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Do We Need A Tougher Stance on Sheep Attacks?

19 February 2015

ANALYSIS – Scottish farmers are calling on courts to treat incidents of sheep worrying with “greater seriousness” in light of a rise in cases and “disappointing” fines.

A legal expert at NFU Scotland has highlighted a 2013 dog attack, saying £400 is “in no way comfort or consolation” for the trauma and financial cost of having 70 sheep mauled by dogs or humanely put to sleep.

This is in response to the punishment served out to a dog owner whose animals savaged 100 sheep with lambs, causing £20,000 worth of damages eighteen months ago.

Damages were calculated at £20,000, caused by two Border Collies and a Bull Mastiff. 

sheepNFU Scotland’s legal and technical policy manager, Gemma Thompson said: “Sheep worrying has become more common in recent years in Scotland, and the impact and devastation an incident of this nature has had on the Hamilton family is evident.

“The £400 fine handed down by the courts is in no way a comfort, or consolation, for at least £20,000 worth of costs, through the loss of sheep, veterinary and legal costs, not to mention the pain and trauma this attack has had on the Hamilton family.”

Farmers need the Scottish Crown Office to treat incidents of sheep worrying with the utmost seriousness and to hold those responsible into account, she added.

In a press release, NFU Scotland said: “The only recourse open to the Hamilton family to secure compensation for their losses is to consider a civil claim.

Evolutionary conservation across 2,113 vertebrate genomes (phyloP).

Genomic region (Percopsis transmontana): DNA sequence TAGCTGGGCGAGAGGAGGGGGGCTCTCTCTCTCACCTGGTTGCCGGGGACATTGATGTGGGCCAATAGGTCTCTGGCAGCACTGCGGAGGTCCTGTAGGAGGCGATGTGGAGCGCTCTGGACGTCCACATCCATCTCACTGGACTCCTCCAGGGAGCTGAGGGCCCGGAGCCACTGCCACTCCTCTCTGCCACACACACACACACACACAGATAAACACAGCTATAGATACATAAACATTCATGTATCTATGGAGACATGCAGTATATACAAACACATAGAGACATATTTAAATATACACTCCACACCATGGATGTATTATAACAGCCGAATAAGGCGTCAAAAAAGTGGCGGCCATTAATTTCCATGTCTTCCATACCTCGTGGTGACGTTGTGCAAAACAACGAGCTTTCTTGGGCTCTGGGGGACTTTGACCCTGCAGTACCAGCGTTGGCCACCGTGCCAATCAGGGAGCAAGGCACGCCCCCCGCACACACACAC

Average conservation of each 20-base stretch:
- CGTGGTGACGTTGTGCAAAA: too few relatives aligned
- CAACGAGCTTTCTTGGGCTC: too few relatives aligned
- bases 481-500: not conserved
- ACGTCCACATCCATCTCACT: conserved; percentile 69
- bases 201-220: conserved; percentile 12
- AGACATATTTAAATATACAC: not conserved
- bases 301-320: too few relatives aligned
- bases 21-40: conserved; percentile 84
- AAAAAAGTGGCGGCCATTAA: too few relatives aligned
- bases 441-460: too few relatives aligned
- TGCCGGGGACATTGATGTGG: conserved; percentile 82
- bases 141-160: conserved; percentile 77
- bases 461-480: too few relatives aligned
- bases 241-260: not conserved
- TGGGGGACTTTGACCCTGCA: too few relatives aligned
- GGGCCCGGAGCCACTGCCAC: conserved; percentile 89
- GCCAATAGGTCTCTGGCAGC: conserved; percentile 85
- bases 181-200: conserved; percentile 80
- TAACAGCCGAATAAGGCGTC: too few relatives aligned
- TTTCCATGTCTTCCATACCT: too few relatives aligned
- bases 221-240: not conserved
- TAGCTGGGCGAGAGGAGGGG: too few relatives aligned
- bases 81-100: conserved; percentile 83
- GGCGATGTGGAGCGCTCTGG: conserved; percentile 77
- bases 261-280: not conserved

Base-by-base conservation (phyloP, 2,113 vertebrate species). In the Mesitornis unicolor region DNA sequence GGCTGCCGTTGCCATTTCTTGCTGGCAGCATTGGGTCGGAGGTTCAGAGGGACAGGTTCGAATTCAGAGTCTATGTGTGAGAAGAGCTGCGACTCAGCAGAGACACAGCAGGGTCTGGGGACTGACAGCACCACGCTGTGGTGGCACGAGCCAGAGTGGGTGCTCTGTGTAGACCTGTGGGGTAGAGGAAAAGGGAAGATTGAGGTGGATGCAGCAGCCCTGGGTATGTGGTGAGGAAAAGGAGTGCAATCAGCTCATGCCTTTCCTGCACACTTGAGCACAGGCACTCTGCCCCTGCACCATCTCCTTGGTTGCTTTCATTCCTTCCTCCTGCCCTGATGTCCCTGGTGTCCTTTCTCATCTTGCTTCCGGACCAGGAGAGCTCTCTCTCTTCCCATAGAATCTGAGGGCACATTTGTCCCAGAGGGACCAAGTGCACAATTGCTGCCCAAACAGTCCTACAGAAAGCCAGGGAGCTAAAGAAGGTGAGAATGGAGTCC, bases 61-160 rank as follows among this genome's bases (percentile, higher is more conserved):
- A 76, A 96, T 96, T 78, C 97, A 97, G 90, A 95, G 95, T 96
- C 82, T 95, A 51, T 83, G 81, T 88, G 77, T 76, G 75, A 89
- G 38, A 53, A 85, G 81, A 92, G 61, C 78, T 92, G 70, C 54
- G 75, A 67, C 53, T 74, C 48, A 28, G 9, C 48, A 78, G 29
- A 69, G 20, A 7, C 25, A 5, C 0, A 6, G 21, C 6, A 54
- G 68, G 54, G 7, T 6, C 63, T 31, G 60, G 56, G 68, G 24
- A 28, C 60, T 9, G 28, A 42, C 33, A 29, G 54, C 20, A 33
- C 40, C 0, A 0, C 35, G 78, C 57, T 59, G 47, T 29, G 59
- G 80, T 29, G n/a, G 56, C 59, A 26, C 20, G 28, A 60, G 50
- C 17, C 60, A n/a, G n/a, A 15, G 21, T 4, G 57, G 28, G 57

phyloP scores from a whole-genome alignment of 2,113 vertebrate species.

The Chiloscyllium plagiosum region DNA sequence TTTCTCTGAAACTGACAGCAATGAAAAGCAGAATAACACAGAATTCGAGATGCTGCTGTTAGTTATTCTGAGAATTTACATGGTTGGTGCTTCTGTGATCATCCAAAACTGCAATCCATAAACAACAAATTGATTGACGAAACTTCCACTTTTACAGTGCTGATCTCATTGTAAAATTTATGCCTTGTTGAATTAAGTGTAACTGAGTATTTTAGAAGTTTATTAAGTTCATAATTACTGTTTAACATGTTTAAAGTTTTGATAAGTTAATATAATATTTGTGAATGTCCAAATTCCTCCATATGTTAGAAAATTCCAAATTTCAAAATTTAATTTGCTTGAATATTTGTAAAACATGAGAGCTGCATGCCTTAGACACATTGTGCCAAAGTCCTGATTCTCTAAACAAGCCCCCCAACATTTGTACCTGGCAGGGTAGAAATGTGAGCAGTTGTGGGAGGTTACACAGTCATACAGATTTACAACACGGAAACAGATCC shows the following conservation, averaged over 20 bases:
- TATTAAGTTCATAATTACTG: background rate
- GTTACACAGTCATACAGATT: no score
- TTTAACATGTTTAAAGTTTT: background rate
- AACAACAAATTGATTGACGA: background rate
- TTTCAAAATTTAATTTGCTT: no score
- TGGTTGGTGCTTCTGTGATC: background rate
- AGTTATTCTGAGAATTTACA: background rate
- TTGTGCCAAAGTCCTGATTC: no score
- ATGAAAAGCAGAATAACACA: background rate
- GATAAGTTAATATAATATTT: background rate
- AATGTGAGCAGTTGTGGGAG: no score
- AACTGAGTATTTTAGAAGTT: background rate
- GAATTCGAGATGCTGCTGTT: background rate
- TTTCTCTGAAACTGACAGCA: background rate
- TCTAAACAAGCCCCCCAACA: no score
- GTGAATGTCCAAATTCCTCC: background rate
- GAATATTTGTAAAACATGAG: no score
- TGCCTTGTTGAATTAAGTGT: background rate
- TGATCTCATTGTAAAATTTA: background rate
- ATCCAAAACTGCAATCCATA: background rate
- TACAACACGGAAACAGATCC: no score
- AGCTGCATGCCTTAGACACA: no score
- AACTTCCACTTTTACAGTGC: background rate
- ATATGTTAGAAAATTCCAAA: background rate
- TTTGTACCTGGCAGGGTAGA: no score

“This incident – and the disappointing manner in which has been treated by the Scottish legal system – will be a worrying development for Scottish sheep farmers as they prepare for lambing.

“As spring approaches, and more people get out and about walking in the countryside, the Union is urging dog walkers to be responsible and to abide by the Scottish Outdoor Access code to help avoid distressing incidents like these. By keeping dogs on leashes, and away from fields, livestock worrying can be avoided.”

Dog attack victim, Caroline Hamilton of Cairns Farm, said she feels “let down by the legal system."

“There appears to be no appreciation of the severity of the impact such a case has on ourselves or indeed the agricultural community,” said Mrs Hamilton.

“We honestly and truthfully thought that we would see justice in the court. But we have been left speechless.”

The National Sheep Association has stated previously that dogs should be kept on leads and, dog owners in farming areas should prevent escape onto land containing sheep.

The issue is considered by the association on its website, where it states: “It is an offence to allow a dog to worry sheep. Worrying includes attacking or chasing sheep and, in some circumstances, farmers are legally entitled to shoot dogs if they are endangering their sheep.”

“It is vital that you keep your dog on the lead around livestock, even if you can usually trust it to come to call.”

Michael Priestley

Michael Priestley
News Team - Editor

Michael joined 5m Publishing in October 2012 as editor of the TheCattleSite, TheBeefSite and TheDairySite. He studied English Language and Linguistics at the University of Sheffield before graduating with his Postgraduate diploma in Land Management at Harper Adams University College in Shropshire. Michael grew up in North Yorkshire, England and worked on local livestock farms in his youth.



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